You may want to read:
Most of the things we believe are preferential, not divisively doctrinal. This news may be odd to you if you spend time reading, listening, and watching the “smart people” talk about all the things that you can split into tiny theological hairs.
I’m stating this upfront because I don’t want you to read or listen here, thinking I’ve cornered the market on how things ought to be. I’m in a learning process just like you. The things I believed when I started my journey with the Lord in 1984 are not 100 percent identical to the beliefs that I subscribe to today.
Also, I don’t want you to succumb to the fear of man. When insecure folks hear how others do things, they can become anxious, as they wonder if they are doing something wrong. Or worse, they think that God is not pleased with them.
And then there is the legalist who lives in a clearly defined black and white world. If you don’t do it their way, you’re wrong, and there is nothing else to say about that. I’m not a legalist about baptism, and I trust you aren’t either.
For this podcast, I’ve divided baptism into two categories, non-negotiable and negotiable. As you will see, there are few things worth fighting over when it comes to this precious ordinance of the church. Every hill is not worth dying on, and the things you believe today will take on different shapes as you learn more about God and His Word.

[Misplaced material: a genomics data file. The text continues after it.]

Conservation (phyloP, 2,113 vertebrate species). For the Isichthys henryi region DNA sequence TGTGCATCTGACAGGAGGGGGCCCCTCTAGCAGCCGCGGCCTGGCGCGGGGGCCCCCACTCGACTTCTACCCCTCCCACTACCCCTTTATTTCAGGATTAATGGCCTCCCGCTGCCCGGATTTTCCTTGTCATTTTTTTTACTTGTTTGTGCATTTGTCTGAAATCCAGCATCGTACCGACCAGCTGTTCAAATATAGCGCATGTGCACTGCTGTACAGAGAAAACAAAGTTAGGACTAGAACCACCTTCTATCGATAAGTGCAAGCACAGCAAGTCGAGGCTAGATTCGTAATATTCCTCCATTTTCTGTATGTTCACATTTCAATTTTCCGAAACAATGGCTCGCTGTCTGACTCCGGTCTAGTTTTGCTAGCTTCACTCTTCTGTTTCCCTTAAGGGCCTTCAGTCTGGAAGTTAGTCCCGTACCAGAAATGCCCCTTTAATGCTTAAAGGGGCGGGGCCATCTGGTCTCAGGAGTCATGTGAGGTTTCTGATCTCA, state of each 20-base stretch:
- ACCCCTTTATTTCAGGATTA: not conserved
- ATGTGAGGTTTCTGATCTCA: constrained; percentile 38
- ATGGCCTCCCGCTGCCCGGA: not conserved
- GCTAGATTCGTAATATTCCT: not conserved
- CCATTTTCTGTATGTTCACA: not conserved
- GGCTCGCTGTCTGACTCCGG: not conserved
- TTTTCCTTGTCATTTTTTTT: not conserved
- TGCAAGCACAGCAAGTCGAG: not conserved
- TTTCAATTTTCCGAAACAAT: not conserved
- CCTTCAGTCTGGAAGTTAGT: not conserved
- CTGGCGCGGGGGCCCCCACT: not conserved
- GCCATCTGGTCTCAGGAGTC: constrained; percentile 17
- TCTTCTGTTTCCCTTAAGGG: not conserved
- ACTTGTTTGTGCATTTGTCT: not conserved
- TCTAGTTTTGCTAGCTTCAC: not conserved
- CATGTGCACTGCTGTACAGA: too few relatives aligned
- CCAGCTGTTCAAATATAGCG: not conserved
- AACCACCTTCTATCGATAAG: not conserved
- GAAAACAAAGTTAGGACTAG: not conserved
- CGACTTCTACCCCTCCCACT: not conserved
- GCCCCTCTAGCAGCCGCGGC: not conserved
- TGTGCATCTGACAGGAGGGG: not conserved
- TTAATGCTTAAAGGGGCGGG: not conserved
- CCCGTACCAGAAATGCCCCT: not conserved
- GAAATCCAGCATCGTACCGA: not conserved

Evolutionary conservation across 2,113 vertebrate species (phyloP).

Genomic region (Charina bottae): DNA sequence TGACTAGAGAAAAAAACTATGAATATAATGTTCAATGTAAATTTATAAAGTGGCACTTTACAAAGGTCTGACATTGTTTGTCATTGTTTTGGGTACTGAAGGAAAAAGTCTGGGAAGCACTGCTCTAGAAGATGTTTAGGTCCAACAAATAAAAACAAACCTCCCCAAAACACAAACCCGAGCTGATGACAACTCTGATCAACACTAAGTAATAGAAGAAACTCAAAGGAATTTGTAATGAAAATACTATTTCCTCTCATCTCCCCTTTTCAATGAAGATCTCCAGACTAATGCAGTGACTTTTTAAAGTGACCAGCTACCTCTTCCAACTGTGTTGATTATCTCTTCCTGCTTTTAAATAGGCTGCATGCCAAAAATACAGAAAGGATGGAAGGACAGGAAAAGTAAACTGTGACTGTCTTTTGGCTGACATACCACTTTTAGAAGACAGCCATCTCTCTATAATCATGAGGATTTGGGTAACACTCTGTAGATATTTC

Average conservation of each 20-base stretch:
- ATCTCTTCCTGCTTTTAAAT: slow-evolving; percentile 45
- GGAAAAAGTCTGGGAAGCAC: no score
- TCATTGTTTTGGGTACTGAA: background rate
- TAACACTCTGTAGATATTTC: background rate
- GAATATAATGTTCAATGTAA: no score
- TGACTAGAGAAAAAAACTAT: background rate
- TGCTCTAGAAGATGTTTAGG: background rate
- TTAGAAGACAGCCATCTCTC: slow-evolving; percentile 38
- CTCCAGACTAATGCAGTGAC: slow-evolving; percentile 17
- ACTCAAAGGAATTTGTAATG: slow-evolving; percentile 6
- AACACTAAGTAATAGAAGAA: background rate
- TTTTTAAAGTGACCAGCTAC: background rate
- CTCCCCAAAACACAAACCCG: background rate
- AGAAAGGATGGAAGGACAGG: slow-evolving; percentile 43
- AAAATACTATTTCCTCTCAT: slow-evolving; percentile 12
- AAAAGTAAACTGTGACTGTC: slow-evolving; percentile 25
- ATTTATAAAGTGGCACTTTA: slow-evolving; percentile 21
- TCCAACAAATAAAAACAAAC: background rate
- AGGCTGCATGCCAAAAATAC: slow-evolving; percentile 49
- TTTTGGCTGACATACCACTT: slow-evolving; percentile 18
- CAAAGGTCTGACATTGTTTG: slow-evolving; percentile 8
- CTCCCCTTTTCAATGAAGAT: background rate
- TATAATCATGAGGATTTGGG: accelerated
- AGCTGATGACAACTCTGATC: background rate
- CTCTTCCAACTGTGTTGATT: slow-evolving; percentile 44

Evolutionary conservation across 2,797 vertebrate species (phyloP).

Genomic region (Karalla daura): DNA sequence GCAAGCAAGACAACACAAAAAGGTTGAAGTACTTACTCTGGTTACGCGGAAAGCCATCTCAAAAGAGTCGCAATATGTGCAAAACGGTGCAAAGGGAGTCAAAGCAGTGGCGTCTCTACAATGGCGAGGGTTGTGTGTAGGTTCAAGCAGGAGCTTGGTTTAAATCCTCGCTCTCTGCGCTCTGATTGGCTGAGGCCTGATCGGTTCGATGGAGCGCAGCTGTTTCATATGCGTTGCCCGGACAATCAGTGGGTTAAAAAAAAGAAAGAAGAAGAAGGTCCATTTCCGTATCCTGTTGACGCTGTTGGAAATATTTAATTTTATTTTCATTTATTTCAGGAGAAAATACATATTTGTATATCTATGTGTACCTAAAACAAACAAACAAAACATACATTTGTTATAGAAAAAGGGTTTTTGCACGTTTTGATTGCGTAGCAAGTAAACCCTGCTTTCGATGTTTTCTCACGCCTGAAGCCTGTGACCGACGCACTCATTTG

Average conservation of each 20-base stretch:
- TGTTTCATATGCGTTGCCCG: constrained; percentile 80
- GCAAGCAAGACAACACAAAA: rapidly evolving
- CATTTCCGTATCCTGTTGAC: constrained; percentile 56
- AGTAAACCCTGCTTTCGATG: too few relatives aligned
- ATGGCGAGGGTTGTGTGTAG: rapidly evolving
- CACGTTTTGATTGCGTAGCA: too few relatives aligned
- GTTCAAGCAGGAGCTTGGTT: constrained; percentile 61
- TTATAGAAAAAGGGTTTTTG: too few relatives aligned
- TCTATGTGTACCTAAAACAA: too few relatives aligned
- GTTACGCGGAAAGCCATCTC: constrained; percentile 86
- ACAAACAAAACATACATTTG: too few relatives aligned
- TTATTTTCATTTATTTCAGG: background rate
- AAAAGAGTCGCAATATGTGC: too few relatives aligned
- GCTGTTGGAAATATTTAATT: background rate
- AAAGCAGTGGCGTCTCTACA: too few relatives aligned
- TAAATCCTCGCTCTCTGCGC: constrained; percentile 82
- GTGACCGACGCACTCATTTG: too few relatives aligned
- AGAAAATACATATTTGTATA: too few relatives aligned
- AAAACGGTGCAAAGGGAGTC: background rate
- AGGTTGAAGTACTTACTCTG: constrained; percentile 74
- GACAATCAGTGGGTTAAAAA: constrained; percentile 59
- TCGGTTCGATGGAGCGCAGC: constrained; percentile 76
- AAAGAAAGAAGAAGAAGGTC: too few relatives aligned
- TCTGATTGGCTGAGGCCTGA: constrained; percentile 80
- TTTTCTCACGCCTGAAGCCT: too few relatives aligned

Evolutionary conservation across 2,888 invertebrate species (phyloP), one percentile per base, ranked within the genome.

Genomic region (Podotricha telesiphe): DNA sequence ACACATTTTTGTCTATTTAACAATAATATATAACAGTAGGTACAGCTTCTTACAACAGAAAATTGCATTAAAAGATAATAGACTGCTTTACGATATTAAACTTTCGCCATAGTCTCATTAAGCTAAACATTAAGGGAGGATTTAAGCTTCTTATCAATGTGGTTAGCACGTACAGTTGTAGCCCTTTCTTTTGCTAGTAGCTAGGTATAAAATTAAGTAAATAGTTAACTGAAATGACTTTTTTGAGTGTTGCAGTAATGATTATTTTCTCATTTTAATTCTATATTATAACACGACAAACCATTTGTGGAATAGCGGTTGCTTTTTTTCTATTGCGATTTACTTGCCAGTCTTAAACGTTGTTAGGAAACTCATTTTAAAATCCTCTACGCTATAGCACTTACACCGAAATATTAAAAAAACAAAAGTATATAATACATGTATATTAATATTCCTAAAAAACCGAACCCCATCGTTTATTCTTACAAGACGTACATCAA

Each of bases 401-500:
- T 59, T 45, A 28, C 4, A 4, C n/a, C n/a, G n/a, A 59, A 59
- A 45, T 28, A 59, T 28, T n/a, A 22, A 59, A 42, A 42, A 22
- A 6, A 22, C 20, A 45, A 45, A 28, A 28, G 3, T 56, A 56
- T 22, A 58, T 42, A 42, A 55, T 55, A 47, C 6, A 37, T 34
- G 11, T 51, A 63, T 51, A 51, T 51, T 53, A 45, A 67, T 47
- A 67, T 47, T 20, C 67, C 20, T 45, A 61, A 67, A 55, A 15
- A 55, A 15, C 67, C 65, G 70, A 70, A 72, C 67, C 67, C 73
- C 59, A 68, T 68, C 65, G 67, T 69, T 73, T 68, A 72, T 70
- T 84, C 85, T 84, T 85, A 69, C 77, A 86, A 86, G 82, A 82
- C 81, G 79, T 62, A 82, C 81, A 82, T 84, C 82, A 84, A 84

The one thing you must not mess with is the gospel (Galatians 1:8-9). Paul had strong words for those who try to define and live the gospel another way. But the great apostle was flexible, patient, and, above all else, humble when it came to many things, even if those truths are important to our walk with the Lord.
Rick launched the Life Over Coffee global training network in 2008 to bring hope and help for you and others by creating resources that spark conversations for transformation. His primary responsibilities are resource creation and leadership development, which he does through speaking, writing, podcasting, and educating.
In 1990 he earned a BA in Theology and, in 1991, a BS in Education. In 1993, he received his ordination into Christian ministry, and in 2000 he graduated with an MA in Counseling from The Master’s University. In 2006 he was recognized as a Fellow of the Association of Certified Biblical Counselors (ACBC).